Be on the wave or under it
News Ė 03/20/03
Is Wireless Industry Consolidation on the Horizon?
Our Guest Columnist this issue is Nick Stanley,
telecom expert and principal of Lecoma International, Ltd. Nick
has written for SNS before,
and this issue he takes on the question of consolidation in
the wireless industry.
The recent bankruptcy filing by iPCS, an affiliate of
Sprint PCS, has again raised the question of whether or not
the wireless industry will begin to consolidate. Leaving aside
the issue as to whether or not the limping US economy can support
six nationwide wireless companies seemingly locked into a deflationary
price model (getting more for less money Ė otherwise known as
the race to the bottom), you might take a look at whether a
merger or acquisition makes sense at all.
The only sure beneficiaries
from a consolidation will be the deal-hungry Wall Street investment
banks who will be guaranteeing their millions in fees. The shareholders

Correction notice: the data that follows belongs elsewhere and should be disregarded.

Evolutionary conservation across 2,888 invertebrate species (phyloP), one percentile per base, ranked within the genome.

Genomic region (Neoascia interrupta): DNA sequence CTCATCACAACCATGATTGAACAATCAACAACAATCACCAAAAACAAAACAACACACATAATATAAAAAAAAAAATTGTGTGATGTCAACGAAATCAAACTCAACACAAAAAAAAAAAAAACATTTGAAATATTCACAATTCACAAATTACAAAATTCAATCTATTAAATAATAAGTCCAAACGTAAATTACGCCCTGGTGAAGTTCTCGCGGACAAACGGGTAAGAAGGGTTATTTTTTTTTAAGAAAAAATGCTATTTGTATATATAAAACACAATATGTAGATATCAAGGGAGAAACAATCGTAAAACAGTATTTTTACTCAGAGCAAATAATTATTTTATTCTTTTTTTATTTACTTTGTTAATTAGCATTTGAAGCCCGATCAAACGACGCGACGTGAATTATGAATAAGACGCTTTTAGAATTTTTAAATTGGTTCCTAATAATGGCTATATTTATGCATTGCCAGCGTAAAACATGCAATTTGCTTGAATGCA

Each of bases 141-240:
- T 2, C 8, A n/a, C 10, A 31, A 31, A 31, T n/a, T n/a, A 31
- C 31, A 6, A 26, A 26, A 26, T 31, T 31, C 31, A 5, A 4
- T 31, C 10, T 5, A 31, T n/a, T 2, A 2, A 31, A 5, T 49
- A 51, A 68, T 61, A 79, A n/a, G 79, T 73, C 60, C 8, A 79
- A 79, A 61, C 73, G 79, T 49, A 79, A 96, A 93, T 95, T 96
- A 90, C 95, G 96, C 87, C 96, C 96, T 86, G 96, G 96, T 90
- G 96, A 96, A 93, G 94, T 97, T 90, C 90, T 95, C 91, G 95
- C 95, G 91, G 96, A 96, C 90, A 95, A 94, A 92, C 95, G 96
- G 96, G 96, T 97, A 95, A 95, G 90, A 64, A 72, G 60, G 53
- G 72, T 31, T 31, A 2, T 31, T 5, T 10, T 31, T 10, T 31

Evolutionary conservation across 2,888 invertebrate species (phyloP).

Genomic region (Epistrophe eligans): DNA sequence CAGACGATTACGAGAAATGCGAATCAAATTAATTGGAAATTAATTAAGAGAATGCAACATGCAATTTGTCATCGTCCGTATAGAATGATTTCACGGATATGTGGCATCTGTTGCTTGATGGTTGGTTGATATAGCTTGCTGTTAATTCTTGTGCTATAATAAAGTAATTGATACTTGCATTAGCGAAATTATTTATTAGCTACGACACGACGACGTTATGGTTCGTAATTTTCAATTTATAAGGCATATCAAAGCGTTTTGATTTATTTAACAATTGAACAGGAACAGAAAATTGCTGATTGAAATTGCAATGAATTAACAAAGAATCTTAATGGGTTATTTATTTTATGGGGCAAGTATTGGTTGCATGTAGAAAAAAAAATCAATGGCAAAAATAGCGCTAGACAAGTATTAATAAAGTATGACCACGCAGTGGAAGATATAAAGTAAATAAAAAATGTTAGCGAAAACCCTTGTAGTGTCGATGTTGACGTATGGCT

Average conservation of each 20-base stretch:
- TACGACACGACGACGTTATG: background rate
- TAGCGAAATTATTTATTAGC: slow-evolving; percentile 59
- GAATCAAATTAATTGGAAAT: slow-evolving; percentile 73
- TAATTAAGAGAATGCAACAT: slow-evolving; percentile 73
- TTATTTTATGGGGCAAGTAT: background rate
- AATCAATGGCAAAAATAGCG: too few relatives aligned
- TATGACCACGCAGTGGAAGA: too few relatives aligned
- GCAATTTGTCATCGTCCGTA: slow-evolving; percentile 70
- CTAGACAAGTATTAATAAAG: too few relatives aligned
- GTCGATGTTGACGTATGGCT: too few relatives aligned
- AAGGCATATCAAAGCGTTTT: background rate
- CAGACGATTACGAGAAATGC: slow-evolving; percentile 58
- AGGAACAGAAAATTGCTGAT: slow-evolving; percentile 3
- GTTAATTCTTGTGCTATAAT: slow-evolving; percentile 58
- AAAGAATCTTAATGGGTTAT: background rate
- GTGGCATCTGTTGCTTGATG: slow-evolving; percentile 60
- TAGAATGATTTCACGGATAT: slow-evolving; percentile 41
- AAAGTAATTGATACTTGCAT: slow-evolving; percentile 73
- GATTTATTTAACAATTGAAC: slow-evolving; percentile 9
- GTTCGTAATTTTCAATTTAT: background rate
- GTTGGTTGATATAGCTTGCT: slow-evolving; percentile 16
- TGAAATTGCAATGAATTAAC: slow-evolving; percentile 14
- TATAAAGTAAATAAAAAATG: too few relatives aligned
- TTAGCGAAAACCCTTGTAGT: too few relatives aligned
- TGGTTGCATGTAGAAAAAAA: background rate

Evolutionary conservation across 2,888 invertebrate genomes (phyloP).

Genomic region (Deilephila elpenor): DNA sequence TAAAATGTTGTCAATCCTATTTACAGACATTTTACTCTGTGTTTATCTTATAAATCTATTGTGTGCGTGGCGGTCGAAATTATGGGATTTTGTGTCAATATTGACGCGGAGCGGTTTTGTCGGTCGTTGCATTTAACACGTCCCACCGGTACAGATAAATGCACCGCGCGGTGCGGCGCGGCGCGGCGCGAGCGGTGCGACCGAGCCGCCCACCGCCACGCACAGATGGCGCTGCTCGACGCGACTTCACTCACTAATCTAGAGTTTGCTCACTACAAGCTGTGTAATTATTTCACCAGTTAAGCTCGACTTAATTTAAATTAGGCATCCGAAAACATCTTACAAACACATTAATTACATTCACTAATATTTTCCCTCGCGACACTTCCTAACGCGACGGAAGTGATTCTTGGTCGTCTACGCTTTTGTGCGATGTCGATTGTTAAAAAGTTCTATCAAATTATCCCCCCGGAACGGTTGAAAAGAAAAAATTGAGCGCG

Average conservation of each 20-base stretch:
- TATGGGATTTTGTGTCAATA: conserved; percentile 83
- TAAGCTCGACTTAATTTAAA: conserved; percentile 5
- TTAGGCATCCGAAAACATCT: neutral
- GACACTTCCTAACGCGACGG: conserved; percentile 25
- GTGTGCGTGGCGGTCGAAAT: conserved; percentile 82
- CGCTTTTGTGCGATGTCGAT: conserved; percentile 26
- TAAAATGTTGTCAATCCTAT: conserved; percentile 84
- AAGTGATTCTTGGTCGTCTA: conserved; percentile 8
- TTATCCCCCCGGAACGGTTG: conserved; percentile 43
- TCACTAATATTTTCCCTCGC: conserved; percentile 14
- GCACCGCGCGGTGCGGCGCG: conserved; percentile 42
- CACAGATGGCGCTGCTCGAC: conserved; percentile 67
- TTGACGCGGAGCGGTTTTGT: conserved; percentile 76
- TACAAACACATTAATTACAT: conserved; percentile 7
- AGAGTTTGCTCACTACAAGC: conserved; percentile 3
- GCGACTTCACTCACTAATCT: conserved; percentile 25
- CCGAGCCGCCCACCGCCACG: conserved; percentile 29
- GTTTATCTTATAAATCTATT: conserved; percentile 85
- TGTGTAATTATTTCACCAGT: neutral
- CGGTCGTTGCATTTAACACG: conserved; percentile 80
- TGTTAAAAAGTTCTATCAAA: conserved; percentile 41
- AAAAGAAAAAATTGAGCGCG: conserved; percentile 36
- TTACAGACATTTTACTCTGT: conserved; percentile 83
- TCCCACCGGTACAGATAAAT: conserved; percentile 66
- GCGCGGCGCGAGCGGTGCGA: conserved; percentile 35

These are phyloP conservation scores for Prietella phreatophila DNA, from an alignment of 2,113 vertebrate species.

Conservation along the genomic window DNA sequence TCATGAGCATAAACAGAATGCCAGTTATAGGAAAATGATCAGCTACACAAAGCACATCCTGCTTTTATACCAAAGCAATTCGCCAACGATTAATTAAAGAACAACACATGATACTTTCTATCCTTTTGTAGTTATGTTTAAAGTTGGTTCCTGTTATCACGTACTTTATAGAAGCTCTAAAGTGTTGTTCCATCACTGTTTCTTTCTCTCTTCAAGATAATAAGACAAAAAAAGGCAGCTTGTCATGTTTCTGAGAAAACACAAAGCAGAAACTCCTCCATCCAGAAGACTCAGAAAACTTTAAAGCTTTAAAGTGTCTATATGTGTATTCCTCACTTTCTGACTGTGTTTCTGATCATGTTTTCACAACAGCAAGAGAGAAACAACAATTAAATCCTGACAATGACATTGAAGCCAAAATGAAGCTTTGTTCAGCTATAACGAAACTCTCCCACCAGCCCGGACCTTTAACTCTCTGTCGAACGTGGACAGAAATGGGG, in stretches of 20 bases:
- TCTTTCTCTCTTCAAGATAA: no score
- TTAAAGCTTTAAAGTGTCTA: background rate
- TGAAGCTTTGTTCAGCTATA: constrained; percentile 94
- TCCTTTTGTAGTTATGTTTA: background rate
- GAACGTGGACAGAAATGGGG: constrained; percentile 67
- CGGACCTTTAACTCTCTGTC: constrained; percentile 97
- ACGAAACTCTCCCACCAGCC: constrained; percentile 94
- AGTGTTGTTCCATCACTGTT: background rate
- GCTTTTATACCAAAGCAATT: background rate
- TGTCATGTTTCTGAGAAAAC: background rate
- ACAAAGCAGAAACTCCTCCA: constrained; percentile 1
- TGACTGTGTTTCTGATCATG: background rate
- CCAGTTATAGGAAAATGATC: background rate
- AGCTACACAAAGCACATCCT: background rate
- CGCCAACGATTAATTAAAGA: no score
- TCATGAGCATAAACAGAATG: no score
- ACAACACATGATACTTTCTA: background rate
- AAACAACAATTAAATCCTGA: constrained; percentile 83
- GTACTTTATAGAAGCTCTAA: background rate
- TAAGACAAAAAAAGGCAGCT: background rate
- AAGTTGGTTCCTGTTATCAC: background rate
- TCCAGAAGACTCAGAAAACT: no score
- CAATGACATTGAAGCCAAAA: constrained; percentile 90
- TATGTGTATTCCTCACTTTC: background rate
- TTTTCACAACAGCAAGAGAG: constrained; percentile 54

are eager to see anything rise in their portfolio, but the record
shows major deals can depress stocks as well as benefit them.
Let's take a look at the reasons
companies merge or buy out rivals and see what, if anything,
makes sense here. Our subjects, you may recall, are Sprint PCS
(part of Sprint itself, a diverse telecom company [FON]), Cingular (jointly owned by SBC [SBC] and
Bell South [BLS]),
ATT Wireless [AWE], T-Mobile (Deutsche Telekom
and Nextel [NXTL].
The textbook says companies
merge or acquire another for economic reasons. In today's market,
pricing power is almost non-existent. Increased margins come
from lowering fixed and variable costs. How would consolidation
help? Or would it?
- Economies of scale Ė lower costs since
fixed costs are spread out over more customers.
Analysis: These are all huge, nationwide companies
to begin with. Their infrastructures are largely built-out,
a fact that is reflected in their massive debt. Towers and
networks in place could be consolidated but there are few
buyers for redundant pieces. Not to mention that no single
network standard exists, so the only pairings that could make
sense are those between carriers with compatible networks.
For example, Sprint and Verizon
both use CDMA (Code Division Multiple Access). AT&T is
transitioning from TDMA (Time Division Multiple Access) to
GSM (Global System for Mobile Communications Ė the standard
for most of the world). Nextel stands alone with its proprietary